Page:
Why are motorists so afraid to turn off their vehicles? I see drivers idling while using their phones, waiting for a bridge lift, etc.—even in nice weather. I would think that it would be more environmentally friendly to turn off your engine. —Stephen K.

There are two main reasons for the phenomenon you're observing, Stephen (excluding the small fraction of people who believe cars are like sentient robots and turning them off is the same as killing them).

The first, obviously, is that people are assholes. When it comes to global warming, no sacrifice is too great, as long as we don't have to make it ourselves. The wrist-numbing tedium of shifting into park, the stifling hell of five minutes without air conditioning, that annoying little gap when the radio shuts off while the car is starting back up—it's all a bit much.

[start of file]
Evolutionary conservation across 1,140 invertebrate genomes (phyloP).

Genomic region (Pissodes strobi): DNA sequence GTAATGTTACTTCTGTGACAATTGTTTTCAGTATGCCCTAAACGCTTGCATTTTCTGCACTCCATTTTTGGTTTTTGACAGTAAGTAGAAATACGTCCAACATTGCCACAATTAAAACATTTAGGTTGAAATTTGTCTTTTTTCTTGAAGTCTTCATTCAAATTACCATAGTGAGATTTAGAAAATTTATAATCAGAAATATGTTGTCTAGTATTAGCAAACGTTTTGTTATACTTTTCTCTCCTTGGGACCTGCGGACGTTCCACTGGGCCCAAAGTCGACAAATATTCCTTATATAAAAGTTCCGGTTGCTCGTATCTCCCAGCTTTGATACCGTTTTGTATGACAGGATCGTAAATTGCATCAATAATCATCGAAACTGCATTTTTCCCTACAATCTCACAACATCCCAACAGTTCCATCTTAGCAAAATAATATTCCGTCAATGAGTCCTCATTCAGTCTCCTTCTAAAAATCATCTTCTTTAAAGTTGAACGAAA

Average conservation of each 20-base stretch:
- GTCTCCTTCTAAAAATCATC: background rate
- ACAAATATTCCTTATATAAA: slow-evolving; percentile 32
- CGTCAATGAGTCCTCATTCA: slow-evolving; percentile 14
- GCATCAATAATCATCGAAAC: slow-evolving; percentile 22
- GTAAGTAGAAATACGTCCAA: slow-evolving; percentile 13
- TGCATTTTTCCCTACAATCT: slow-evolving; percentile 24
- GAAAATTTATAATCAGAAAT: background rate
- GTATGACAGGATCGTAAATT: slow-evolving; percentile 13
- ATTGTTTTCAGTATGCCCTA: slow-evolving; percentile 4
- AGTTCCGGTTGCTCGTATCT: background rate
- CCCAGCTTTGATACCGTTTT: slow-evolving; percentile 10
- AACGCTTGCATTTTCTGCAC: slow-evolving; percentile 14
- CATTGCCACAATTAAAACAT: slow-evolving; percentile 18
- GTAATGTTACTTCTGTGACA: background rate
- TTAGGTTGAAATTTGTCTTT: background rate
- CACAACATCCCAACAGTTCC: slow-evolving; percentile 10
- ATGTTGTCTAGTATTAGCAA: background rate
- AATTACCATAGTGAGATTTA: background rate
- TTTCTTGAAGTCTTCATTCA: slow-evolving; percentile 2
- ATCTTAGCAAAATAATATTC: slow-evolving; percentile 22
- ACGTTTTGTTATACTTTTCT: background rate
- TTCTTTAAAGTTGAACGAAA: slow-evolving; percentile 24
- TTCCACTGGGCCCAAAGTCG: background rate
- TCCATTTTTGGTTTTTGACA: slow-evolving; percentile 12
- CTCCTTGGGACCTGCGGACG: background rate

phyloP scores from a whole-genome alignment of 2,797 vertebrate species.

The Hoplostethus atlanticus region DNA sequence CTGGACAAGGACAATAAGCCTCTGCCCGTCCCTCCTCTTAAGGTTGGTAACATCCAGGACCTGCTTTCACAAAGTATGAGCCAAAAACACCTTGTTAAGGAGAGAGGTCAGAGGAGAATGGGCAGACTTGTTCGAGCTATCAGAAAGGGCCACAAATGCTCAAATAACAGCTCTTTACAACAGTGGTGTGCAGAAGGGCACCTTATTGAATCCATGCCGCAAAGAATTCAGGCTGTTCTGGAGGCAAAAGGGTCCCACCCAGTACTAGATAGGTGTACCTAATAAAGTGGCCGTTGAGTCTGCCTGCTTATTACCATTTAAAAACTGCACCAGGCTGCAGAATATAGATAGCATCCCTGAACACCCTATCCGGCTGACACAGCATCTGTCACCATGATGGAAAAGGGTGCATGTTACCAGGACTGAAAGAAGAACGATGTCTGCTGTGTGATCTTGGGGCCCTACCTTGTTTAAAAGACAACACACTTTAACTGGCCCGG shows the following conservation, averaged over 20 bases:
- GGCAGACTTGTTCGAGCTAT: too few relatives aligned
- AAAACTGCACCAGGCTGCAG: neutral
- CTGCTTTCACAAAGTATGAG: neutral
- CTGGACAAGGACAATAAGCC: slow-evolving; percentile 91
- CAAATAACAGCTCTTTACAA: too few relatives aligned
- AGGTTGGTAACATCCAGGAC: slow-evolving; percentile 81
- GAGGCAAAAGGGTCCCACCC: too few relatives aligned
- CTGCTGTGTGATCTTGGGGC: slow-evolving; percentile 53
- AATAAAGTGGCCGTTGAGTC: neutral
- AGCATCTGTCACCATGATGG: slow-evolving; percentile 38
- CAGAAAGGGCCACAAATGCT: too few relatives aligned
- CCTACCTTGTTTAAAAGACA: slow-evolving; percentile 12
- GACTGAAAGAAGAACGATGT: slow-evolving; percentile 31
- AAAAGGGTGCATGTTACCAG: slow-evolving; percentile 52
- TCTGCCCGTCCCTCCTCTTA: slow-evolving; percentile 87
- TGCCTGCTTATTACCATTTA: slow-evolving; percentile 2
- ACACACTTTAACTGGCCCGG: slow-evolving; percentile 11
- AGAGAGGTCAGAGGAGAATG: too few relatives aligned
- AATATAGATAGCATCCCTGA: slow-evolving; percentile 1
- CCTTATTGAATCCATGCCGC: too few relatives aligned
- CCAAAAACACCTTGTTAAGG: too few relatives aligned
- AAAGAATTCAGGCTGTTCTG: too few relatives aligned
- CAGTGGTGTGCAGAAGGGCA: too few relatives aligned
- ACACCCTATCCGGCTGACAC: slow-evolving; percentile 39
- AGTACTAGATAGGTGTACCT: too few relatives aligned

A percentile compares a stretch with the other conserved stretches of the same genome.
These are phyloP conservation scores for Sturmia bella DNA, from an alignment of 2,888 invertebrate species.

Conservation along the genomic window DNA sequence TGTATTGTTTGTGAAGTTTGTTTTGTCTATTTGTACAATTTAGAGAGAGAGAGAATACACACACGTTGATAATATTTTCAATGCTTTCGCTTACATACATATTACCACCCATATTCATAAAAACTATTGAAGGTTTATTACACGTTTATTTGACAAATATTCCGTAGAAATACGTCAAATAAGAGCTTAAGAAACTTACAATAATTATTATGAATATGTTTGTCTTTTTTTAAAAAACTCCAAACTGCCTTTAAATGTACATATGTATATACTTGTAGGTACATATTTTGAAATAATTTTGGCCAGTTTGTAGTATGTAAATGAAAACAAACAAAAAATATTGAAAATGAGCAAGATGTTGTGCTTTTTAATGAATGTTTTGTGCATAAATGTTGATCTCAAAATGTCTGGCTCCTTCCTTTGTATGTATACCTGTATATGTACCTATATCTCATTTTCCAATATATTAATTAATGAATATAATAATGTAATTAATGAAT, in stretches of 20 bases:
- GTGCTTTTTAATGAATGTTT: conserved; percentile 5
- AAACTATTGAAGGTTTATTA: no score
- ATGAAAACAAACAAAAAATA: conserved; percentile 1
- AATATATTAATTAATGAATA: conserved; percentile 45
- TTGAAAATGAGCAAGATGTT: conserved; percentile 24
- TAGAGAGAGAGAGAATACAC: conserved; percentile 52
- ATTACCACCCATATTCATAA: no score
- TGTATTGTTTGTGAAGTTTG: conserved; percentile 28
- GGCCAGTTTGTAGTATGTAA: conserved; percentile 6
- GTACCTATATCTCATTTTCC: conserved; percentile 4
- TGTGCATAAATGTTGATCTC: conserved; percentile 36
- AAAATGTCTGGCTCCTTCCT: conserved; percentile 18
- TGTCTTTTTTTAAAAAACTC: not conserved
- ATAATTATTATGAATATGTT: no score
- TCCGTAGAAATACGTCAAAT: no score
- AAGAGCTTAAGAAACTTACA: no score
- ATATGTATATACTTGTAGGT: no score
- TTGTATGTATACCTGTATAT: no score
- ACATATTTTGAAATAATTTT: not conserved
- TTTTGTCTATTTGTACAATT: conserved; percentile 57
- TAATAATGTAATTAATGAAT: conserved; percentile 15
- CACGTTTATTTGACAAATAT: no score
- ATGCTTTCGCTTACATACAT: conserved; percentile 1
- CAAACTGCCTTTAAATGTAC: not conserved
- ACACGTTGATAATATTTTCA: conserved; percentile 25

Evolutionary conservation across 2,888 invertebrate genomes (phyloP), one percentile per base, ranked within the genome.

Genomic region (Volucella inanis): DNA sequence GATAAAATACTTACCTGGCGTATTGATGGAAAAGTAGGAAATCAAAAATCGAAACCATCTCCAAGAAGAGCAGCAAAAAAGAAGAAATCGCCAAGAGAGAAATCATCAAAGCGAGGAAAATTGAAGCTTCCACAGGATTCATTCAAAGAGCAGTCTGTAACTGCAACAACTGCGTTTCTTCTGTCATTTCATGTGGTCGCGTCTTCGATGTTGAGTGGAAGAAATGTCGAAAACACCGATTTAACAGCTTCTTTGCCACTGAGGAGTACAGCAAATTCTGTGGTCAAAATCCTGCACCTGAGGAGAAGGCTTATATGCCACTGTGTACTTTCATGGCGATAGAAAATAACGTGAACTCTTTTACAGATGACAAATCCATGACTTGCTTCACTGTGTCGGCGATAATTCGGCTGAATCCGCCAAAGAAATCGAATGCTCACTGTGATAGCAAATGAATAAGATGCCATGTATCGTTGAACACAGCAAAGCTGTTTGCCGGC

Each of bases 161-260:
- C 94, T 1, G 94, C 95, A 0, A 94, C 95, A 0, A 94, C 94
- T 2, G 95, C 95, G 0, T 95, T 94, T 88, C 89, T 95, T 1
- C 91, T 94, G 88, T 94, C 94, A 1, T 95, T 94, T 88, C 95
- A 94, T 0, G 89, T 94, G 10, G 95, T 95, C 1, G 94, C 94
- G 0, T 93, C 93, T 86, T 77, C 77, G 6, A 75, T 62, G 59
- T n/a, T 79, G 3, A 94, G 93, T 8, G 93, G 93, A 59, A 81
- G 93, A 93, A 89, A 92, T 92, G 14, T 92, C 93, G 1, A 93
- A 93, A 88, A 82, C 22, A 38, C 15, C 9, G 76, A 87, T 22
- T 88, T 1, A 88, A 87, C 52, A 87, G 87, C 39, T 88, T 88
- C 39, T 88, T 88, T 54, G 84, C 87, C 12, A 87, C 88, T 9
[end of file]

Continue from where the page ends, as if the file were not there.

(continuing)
Of course, when making a cravenly selfish decision, it's always nice to have some fig leaf of misinformation with which to justify it. Republicans do this by simply denying there is such a thing as a "planet," but we libtards need a better excuse.

Luckily—and this is reason No. 2—we have the persistent folk belief that restarting a car actually burns more fuel than letting it idle for a few minutes.

There was a time—back when fuel was a nickel a gallon and doctors still recommended pumping your nursery full of exhaust fumes to calm a colicky baby—when this was true. In those days, your engine was carved out of solid pig-iron, and to warm it up you basically had to drizzle the engine compartment with gasoline and throw in a lit cigar.

If you've ever seen an old person pumping the gas pedal as they start a car, that's a holdover from this era. Modern cars are vastly more efficient, and can start using no more fuel than they burn in 10 seconds of idling. So if you're going be stopped for longer than that, turn it off.

Save the date! On Sat., Sept. 7, Dr. Know celebrates 10 years with "That's Edutainment!" a multimedia extravaganza at the Alberta Rose Theatre. Tickets go on sale July 10.